I wrote about the positive behavioral assessment in my previous blog post. This is a continuation of that post, it was becoming quite lengthy. First of all, the assessment is supposed to be done by a “team of people” according to the rules and regulations. Ours was done by the school psychologist. I am not going to be angry about this because we most likely “tied the school’s hands” by going to half days and also by requesting the assessment so close to the end of the school year. Since the beginning of the year, we have had “a team” of people helping us with our ADHD diagnosis. We had a psychologist that did not work for the school, but was called in on occasion to help with special behaviors. He came to the school and observed the boy and wrote up a report suggesting to us and his pediatrician that he would very likely benefit from ADHD medication. Several teachers that were familiar with the boy filled out Connor’s test sheets. And during the times we were trying different medications, the teacher kept a close eye on him and was in constant contact with me. No, I don’t feel jilted by the school system at all.
On the last day of the school year, I brought in our final snack for the classroom and attended a meeting with 4 of the original group that met with me when I requested the assessment. Plus I was introduced to the new special education teacher. The good news is that the boy qualifies to keep his IEP (Individual Education Plan) under the category “otherwise health impaired.” The bad news was that the boy was tested for academics, and he is a bit behind where he should be. No surprise there, first of all, he’s nearly impossible to test. And secondly, he spent more time outside the classroom this year, than inside. The special education teacher told me that she wasn’t 100% sure what was going to happen next year, because her program was changing at the end of this school year. She said that she would either be in the classroom with the boy, or have him come outside to a room with her for anywhere from 30 minutes to 3 hours, 4-5 times a week. She would help redirect him to his schoolwork if she was in the classroom, or help him with extra studies that he may fall behind in throughout the year. She would also teach him strategies to cope with the stimulation and teach him appropriate responses to authority and how to keep from making the noises and outbursts that got him in so much trouble this year in the Young 5’s class. The special education teacher was very kind and offered her number in case I had any questions over the summer, she offered to attend our counseling sessions with us even. I really like the thought of him being taught to cope and function with ADHD, but I’m wondering if the vague “30 minutes to 3 hours” a day was going to be enough. I actually asked, “What about the other 6 hours he’s expected to sit and pay attention in the classroom?” The formerly argumentative special education director just looked at me and said, “We will have to figure that out next year.” I left the room with my original feelings reconfirmed, I’m going to have to homeschool.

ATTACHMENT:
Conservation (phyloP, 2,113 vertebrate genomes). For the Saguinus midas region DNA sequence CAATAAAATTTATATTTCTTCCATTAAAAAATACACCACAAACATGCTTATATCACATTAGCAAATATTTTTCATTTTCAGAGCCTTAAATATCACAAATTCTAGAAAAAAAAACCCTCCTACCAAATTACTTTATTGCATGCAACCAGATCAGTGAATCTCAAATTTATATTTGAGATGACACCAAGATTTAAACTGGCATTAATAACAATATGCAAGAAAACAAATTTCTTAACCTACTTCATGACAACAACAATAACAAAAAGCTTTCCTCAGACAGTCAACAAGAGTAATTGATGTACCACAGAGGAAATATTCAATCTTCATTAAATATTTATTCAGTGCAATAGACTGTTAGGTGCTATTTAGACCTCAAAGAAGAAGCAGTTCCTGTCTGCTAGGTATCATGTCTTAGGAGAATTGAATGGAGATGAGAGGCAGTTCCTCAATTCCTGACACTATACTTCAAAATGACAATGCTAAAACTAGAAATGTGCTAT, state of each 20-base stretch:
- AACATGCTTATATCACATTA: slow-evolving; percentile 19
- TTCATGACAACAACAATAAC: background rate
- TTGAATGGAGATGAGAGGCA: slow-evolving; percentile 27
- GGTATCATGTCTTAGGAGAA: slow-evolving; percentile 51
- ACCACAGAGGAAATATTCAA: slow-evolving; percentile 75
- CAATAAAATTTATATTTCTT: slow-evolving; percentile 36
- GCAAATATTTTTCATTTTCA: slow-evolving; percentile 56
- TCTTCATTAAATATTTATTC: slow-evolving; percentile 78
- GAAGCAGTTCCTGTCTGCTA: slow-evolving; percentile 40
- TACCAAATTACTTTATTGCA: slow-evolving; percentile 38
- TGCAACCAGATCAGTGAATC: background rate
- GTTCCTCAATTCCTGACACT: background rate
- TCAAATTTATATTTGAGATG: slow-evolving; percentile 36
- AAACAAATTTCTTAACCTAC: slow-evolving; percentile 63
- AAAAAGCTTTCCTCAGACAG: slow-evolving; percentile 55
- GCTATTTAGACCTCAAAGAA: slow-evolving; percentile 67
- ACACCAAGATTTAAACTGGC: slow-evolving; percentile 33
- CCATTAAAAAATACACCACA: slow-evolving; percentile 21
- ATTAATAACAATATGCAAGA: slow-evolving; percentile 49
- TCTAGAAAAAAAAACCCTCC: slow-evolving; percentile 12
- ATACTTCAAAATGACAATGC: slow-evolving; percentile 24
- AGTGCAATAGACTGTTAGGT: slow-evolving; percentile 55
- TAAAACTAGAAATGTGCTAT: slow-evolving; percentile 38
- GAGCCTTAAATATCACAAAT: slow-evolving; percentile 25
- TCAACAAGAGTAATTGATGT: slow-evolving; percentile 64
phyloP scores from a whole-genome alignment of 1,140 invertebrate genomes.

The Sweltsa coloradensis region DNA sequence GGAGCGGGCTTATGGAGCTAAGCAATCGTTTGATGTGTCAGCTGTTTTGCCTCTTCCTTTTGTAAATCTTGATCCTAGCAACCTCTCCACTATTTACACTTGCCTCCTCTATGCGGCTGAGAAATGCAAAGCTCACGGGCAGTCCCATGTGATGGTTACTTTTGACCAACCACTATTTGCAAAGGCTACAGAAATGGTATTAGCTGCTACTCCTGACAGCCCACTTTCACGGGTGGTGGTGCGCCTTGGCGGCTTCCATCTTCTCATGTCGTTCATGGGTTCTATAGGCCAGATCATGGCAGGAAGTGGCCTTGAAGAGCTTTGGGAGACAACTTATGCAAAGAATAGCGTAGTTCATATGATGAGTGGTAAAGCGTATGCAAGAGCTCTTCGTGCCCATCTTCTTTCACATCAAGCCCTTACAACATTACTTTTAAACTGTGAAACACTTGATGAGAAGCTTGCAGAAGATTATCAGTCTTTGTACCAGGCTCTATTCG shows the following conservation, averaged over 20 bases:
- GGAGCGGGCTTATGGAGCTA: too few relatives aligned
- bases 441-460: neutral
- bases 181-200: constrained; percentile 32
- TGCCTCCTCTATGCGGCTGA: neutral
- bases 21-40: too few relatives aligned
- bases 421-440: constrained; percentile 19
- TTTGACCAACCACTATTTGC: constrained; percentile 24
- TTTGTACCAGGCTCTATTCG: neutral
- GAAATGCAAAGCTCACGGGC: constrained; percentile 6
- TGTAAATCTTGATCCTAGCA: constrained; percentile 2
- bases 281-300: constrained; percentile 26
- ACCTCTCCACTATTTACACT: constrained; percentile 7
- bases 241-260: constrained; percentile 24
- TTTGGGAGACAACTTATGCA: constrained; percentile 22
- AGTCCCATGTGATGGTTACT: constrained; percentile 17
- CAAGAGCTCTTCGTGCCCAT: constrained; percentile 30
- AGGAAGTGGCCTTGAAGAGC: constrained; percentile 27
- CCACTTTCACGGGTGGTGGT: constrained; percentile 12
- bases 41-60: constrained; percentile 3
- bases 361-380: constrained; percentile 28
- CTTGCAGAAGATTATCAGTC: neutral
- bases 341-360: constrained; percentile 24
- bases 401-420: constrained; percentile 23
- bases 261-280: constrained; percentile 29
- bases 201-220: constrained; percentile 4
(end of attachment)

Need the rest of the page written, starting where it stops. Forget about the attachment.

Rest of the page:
I followed out the boy’s Young 5’s teacher and as we walked back to her classroom. I asked her, “what do you think about all this?” She was hesitant, but answered, “I think, unless something changes over the summer; either they find a medicine that works for him, or he grows out of it [hyperactivity], I’m afraid he’s going to have a really rough time next year.” She continued, “they will probably suggest half days again.” I agree. If he was having difficulty with the stimulation while only going half days this year, how is he going to be able to attend a full day of kindergarten, where he will be expected to sit still for a large portion of the day? Yep, we’re homeschooling.